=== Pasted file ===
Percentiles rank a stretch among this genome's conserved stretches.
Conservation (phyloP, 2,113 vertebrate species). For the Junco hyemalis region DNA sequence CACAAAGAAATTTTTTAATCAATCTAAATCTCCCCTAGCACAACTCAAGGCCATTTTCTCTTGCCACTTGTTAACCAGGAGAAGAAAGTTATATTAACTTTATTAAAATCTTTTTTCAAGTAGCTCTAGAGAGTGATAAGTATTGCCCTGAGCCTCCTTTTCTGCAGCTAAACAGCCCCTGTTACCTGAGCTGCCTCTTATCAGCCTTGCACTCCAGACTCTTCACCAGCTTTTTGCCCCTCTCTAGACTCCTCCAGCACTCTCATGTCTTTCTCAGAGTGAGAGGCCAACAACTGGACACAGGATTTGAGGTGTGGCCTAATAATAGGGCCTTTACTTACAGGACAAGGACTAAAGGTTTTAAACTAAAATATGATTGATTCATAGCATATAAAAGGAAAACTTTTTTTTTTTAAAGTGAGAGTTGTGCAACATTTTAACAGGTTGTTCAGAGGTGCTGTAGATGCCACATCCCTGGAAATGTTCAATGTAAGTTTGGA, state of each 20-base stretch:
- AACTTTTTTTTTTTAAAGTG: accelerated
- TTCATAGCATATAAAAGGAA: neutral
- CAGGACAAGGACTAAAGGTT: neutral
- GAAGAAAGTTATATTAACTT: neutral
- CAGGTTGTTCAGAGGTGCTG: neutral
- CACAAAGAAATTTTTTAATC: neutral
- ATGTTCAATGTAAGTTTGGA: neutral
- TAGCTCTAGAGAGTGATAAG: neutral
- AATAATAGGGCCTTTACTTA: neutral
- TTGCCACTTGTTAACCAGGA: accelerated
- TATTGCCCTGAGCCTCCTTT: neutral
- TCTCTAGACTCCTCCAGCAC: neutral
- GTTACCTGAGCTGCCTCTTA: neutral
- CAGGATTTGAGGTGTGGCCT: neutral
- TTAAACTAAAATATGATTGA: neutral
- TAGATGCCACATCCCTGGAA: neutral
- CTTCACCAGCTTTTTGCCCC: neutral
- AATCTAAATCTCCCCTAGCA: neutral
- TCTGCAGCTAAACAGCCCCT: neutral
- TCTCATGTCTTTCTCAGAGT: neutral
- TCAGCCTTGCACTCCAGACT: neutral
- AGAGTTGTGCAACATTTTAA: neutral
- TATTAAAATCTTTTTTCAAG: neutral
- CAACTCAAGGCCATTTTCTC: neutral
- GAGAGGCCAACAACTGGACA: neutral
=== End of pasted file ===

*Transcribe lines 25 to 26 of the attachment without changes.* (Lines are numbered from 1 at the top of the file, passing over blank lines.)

- TATTAAAATCTTTTTTCAAG: neutral
- CAACTCAAGGCCATTTTCTC: neutral